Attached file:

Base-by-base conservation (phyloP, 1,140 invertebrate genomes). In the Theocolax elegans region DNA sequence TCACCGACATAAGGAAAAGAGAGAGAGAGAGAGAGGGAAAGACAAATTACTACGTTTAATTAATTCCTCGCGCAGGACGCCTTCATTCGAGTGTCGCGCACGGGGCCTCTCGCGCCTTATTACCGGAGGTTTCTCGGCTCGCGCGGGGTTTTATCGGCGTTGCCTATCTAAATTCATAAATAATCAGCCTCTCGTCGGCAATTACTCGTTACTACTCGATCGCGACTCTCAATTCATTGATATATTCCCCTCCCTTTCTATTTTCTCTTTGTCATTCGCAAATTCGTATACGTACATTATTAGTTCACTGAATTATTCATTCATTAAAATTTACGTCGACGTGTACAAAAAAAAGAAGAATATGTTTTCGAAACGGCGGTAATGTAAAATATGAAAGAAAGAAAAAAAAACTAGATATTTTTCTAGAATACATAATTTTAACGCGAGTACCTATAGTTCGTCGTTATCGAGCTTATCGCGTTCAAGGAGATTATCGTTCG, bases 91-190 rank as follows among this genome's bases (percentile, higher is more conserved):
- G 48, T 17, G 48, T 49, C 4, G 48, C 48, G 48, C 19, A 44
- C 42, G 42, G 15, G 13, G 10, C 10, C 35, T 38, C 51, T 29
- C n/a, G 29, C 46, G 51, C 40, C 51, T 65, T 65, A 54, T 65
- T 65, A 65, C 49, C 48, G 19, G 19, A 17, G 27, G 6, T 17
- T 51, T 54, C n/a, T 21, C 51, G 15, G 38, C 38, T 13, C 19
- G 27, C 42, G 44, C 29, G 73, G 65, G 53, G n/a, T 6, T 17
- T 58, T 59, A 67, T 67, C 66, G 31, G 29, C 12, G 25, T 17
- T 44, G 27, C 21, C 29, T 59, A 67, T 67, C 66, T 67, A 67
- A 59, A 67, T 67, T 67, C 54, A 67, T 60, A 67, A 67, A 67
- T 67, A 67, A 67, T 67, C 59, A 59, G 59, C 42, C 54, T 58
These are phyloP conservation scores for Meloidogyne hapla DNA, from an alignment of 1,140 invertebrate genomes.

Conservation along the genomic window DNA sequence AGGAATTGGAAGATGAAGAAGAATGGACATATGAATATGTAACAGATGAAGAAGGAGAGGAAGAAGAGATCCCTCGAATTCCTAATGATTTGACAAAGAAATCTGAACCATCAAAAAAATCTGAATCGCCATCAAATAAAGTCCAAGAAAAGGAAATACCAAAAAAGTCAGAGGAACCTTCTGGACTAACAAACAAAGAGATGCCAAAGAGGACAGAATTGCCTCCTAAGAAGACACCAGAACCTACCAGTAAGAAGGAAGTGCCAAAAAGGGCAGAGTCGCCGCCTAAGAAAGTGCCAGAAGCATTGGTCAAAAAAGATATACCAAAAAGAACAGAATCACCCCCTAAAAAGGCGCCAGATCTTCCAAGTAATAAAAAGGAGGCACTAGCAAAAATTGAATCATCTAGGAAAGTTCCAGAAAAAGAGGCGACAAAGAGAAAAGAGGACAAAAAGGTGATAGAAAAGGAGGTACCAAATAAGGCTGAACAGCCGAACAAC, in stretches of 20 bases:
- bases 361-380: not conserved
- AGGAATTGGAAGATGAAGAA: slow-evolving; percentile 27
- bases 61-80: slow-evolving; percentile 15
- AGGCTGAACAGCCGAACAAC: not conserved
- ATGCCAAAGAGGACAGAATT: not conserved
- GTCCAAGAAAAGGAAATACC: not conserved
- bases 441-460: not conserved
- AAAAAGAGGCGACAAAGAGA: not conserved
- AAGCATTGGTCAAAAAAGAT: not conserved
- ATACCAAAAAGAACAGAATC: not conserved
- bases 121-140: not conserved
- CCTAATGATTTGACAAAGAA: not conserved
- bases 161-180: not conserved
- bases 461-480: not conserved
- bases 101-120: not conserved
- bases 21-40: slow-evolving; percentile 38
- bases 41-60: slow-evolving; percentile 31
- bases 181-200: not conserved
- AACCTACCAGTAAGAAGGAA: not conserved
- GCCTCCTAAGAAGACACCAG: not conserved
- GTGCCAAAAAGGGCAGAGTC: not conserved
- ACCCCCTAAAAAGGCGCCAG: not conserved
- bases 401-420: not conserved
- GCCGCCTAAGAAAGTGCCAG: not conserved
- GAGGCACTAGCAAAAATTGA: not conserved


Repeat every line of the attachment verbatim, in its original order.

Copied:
Base-by-base conservation (phyloP, 1,140 invertebrate genomes). In the Theocolax elegans region DNA sequence TCACCGACATAAGGAAAAGAGAGAGAGAGAGAGAGGGAAAGACAAATTACTACGTTTAATTAATTCCTCGCGCAGGACGCCTTCATTCGAGTGTCGCGCACGGGGCCTCTCGCGCCTTATTACCGGAGGTTTCTCGGCTCGCGCGGGGTTTTATCGGCGTTGCCTATCTAAATTCATAAATAATCAGCCTCTCGTCGGCAATTACTCGTTACTACTCGATCGCGACTCTCAATTCATTGATATATTCCCCTCCCTTTCTATTTTCTCTTTGTCATTCGCAAATTCGTATACGTACATTATTAGTTCACTGAATTATTCATTCATTAAAATTTACGTCGACGTGTACAAAAAAAAGAAGAATATGTTTTCGAAACGGCGGTAATGTAAAATATGAAAGAAAGAAAAAAAAACTAGATATTTTTCTAGAATACATAATTTTAACGCGAGTACCTATAGTTCGTCGTTATCGAGCTTATCGCGTTCAAGGAGATTATCGTTCG, bases 91-190 rank as follows among this genome's bases (percentile, higher is more conserved):
- G 48, T 17, G 48, T 49, C 4, G 48, C 48, G 48, C 19, A 44
- C 42, G 42, G 15, G 13, G 10, C 10, C 35, T 38, C 51, T 29
- C n/a, G 29, C 46, G 51, C 40, C 51, T 65, T 65, A 54, T 65
- T 65, A 65, C 49, C 48, G 19, G 19, A 17, G 27, G 6, T 17
- T 51, T 54, C n/a, T 21, C 51, G 15, G 38, C 38, T 13, C 19
- G 27, C 42, G 44, C 29, G 73, G 65, G 53, G n/a, T 6, T 17
- T 58, T 59, A 67, T 67, C 66, G 31, G 29, C 12, G 25, T 17
- T 44, G 27, C 21, C 29, T 59, A 67, T 67, C 66, T 67, A 67
- A 59, A 67, T 67, T 67, C 54, A 67, T 60, A 67, A 67, A 67
- T 67, A 67, A 67, T 67, C 59, A 59, G 59, C 42, C 54, T 58
These are phyloP conservation scores for Meloidogyne hapla DNA, from an alignment of 1,140 invertebrate genomes.

Conservation along the genomic window DNA sequence AGGAATTGGAAGATGAAGAAGAATGGACATATGAATATGTAACAGATGAAGAAGGAGAGGAAGAAGAGATCCCTCGAATTCCTAATGATTTGACAAAGAAATCTGAACCATCAAAAAAATCTGAATCGCCATCAAATAAAGTCCAAGAAAAGGAAATACCAAAAAAGTCAGAGGAACCTTCTGGACTAACAAACAAAGAGATGCCAAAGAGGACAGAATTGCCTCCTAAGAAGACACCAGAACCTACCAGTAAGAAGGAAGTGCCAAAAAGGGCAGAGTCGCCGCCTAAGAAAGTGCCAGAAGCATTGGTCAAAAAAGATATACCAAAAAGAACAGAATCACCCCCTAAAAAGGCGCCAGATCTTCCAAGTAATAAAAAGGAGGCACTAGCAAAAATTGAATCATCTAGGAAAGTTCCAGAAAAAGAGGCGACAAAGAGAAAAGAGGACAAAAAGGTGATAGAAAAGGAGGTACCAAATAAGGCTGAACAGCCGAACAAC, in stretches of 20 bases:
- bases 361-380: not conserved
- AGGAATTGGAAGATGAAGAA: slow-evolving; percentile 27
- bases 61-80: slow-evolving; percentile 15
- AGGCTGAACAGCCGAACAAC: not conserved
- ATGCCAAAGAGGACAGAATT: not conserved
- GTCCAAGAAAAGGAAATACC: not conserved
- bases 441-460: not conserved
- AAAAAGAGGCGACAAAGAGA: not conserved
- AAGCATTGGTCAAAAAAGAT: not conserved
- ATACCAAAAAGAACAGAATC: not conserved
- bases 121-140: not conserved
- CCTAATGATTTGACAAAGAA: not conserved
- bases 161-180: not conserved
- bases 461-480: not conserved
- bases 101-120: not conserved
- bases 21-40: slow-evolving; percentile 38
- bases 41-60: slow-evolving; percentile 31
- bases 181-200: not conserved
- AACCTACCAGTAAGAAGGAA: not conserved
- GCCTCCTAAGAAGACACCAG: not conserved
- GTGCCAAAAAGGGCAGAGTC: not conserved
- ACCCCCTAAAAAGGCGCCAG: not conserved
- bases 401-420: not conserved
- GCCGCCTAAGAAAGTGCCAG: not conserved
- GAGGCACTAGCAAAAATTGA: not conserved